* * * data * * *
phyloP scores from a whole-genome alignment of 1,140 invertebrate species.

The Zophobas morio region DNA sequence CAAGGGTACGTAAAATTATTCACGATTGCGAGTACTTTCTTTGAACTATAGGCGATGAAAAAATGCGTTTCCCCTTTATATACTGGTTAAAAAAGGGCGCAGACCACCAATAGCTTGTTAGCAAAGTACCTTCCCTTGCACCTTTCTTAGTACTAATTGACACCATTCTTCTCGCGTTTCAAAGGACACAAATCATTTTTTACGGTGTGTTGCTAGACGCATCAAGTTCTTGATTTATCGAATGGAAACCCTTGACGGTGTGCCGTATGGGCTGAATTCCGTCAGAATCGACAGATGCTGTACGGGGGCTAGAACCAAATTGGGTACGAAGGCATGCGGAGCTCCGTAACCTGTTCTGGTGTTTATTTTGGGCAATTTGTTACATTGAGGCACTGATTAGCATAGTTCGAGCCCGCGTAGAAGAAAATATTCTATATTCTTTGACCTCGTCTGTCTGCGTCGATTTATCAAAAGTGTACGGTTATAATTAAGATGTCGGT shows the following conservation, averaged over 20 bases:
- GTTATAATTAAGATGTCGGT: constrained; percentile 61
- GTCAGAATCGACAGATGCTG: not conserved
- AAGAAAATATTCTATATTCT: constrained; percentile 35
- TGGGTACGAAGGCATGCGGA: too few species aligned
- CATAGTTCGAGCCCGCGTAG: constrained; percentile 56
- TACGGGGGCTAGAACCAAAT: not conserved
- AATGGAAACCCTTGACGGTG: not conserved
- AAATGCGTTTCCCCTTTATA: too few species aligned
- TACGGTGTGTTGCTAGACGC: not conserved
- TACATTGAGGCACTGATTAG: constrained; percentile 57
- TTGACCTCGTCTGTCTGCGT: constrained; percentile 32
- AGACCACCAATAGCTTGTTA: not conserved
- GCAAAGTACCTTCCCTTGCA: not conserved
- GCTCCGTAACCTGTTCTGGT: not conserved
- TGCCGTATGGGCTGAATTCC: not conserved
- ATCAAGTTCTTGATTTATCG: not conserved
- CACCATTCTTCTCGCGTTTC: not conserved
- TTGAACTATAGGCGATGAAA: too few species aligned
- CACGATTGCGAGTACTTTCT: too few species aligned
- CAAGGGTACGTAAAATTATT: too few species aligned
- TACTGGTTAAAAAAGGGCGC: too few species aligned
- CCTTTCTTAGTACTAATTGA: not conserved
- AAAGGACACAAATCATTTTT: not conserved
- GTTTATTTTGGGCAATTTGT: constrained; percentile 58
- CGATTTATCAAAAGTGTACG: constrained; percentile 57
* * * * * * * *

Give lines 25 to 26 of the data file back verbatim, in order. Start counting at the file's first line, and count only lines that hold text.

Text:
- AAAGGACACAAATCATTTTT: not conserved
- GTTTATTTTGGGCAATTTGT: constrained; percentile 58